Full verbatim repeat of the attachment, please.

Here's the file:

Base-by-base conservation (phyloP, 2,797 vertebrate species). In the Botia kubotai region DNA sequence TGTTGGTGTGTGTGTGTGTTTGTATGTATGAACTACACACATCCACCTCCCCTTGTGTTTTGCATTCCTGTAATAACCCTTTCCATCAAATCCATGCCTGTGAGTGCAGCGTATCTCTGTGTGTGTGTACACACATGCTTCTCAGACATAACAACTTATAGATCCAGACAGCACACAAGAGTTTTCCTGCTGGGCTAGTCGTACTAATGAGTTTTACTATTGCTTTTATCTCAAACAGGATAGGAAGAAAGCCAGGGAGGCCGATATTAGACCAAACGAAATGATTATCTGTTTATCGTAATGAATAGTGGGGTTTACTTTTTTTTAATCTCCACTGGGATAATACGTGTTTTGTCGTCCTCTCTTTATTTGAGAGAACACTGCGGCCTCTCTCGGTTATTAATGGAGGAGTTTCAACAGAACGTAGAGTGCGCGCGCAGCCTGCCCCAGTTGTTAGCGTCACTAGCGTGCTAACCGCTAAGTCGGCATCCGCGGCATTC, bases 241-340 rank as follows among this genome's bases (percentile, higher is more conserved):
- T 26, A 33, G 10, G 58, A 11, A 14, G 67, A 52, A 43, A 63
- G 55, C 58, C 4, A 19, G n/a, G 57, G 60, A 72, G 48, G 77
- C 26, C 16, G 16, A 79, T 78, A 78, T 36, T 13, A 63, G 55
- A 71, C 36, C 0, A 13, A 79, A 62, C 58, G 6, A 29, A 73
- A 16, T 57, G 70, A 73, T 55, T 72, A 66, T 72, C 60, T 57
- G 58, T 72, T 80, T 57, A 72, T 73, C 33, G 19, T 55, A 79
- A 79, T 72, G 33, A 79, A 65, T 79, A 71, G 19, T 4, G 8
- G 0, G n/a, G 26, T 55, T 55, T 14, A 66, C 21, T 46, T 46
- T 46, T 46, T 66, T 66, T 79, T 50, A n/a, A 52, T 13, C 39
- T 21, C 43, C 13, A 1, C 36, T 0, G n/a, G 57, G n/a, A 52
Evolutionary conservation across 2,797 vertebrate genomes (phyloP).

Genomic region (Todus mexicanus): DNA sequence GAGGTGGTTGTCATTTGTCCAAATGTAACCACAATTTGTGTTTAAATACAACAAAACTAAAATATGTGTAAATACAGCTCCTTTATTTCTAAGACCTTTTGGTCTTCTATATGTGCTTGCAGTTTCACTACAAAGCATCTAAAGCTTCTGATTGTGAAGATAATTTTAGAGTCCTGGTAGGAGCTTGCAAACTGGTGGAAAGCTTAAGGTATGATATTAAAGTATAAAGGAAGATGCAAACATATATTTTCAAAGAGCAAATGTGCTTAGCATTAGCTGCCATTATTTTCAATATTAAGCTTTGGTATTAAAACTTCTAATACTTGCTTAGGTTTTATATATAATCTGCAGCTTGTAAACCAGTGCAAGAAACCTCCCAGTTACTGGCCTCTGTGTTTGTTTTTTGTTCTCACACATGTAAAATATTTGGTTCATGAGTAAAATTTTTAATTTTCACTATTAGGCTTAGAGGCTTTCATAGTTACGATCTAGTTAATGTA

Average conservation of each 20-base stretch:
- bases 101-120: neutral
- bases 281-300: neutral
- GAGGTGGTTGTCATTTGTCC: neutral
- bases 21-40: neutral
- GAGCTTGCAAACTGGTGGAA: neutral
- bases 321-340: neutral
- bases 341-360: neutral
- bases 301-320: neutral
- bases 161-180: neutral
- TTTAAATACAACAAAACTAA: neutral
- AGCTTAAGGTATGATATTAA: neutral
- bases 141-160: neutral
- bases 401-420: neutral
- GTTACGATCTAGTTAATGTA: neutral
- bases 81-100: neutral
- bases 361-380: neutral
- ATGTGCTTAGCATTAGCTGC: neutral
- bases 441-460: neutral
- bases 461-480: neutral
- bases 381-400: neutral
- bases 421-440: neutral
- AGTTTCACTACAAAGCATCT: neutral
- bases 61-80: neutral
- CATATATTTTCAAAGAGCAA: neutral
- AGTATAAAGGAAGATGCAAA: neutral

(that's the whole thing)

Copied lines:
Base-by-base conservation (phyloP, 2,797 vertebrate species). In the Botia kubotai region DNA sequence TGTTGGTGTGTGTGTGTGTTTGTATGTATGAACTACACACATCCACCTCCCCTTGTGTTTTGCATTCCTGTAATAACCCTTTCCATCAAATCCATGCCTGTGAGTGCAGCGTATCTCTGTGTGTGTGTACACACATGCTTCTCAGACATAACAACTTATAGATCCAGACAGCACACAAGAGTTTTCCTGCTGGGCTAGTCGTACTAATGAGTTTTACTATTGCTTTTATCTCAAACAGGATAGGAAGAAAGCCAGGGAGGCCGATATTAGACCAAACGAAATGATTATCTGTTTATCGTAATGAATAGTGGGGTTTACTTTTTTTTAATCTCCACTGGGATAATACGTGTTTTGTCGTCCTCTCTTTATTTGAGAGAACACTGCGGCCTCTCTCGGTTATTAATGGAGGAGTTTCAACAGAACGTAGAGTGCGCGCGCAGCCTGCCCCAGTTGTTAGCGTCACTAGCGTGCTAACCGCTAAGTCGGCATCCGCGGCATTC, bases 241-340 rank as follows among this genome's bases (percentile, higher is more conserved):
- T 26, A 33, G 10, G 58, A 11, A 14, G 67, A 52, A 43, A 63
- G 55, C 58, C 4, A 19, G n/a, G 57, G 60, A 72, G 48, G 77
- C 26, C 16, G 16, A 79, T 78, A 78, T 36, T 13, A 63, G 55
- A 71, C 36, C 0, A 13, A 79, A 62, C 58, G 6, A 29, A 73
- A 16, T 57, G 70, A 73, T 55, T 72, A 66, T 72, C 60, T 57
- G 58, T 72, T 80, T 57, A 72, T 73, C 33, G 19, T 55, A 79
- A 79, T 72, G 33, A 79, A 65, T 79, A 71, G 19, T 4, G 8
- G 0, G n/a, G 26, T 55, T 55, T 14, A 66, C 21, T 46, T 46
- T 46, T 46, T 66, T 66, T 79, T 50, A n/a, A 52, T 13, C 39
- T 21, C 43, C 13, A 1, C 36, T 0, G n/a, G 57, G n/a, A 52
Evolutionary conservation across 2,797 vertebrate genomes (phyloP).

Genomic region (Todus mexicanus): DNA sequence GAGGTGGTTGTCATTTGTCCAAATGTAACCACAATTTGTGTTTAAATACAACAAAACTAAAATATGTGTAAATACAGCTCCTTTATTTCTAAGACCTTTTGGTCTTCTATATGTGCTTGCAGTTTCACTACAAAGCATCTAAAGCTTCTGATTGTGAAGATAATTTTAGAGTCCTGGTAGGAGCTTGCAAACTGGTGGAAAGCTTAAGGTATGATATTAAAGTATAAAGGAAGATGCAAACATATATTTTCAAAGAGCAAATGTGCTTAGCATTAGCTGCCATTATTTTCAATATTAAGCTTTGGTATTAAAACTTCTAATACTTGCTTAGGTTTTATATATAATCTGCAGCTTGTAAACCAGTGCAAGAAACCTCCCAGTTACTGGCCTCTGTGTTTGTTTTTTGTTCTCACACATGTAAAATATTTGGTTCATGAGTAAAATTTTTAATTTTCACTATTAGGCTTAGAGGCTTTCATAGTTACGATCTAGTTAATGTA

Average conservation of each 20-base stretch:
- bases 101-120: neutral
- bases 281-300: neutral
- GAGGTGGTTGTCATTTGTCC: neutral
- bases 21-40: neutral
- GAGCTTGCAAACTGGTGGAA: neutral
- bases 321-340: neutral
- bases 341-360: neutral
- bases 301-320: neutral
- bases 161-180: neutral
- TTTAAATACAACAAAACTAA: neutral
- AGCTTAAGGTATGATATTAA: neutral
- bases 141-160: neutral
- bases 401-420: neutral
- GTTACGATCTAGTTAATGTA: neutral
- bases 81-100: neutral
- bases 361-380: neutral
- ATGTGCTTAGCATTAGCTGC: neutral
- bases 441-460: neutral
- bases 461-480: neutral
- bases 381-400: neutral
- bases 421-440: neutral
- AGTTTCACTACAAAGCATCT: neutral
- bases 61-80: neutral
- CATATATTTTCAAAGAGCAA: neutral
- AGTATAAAGGAAGATGCAAA: neutral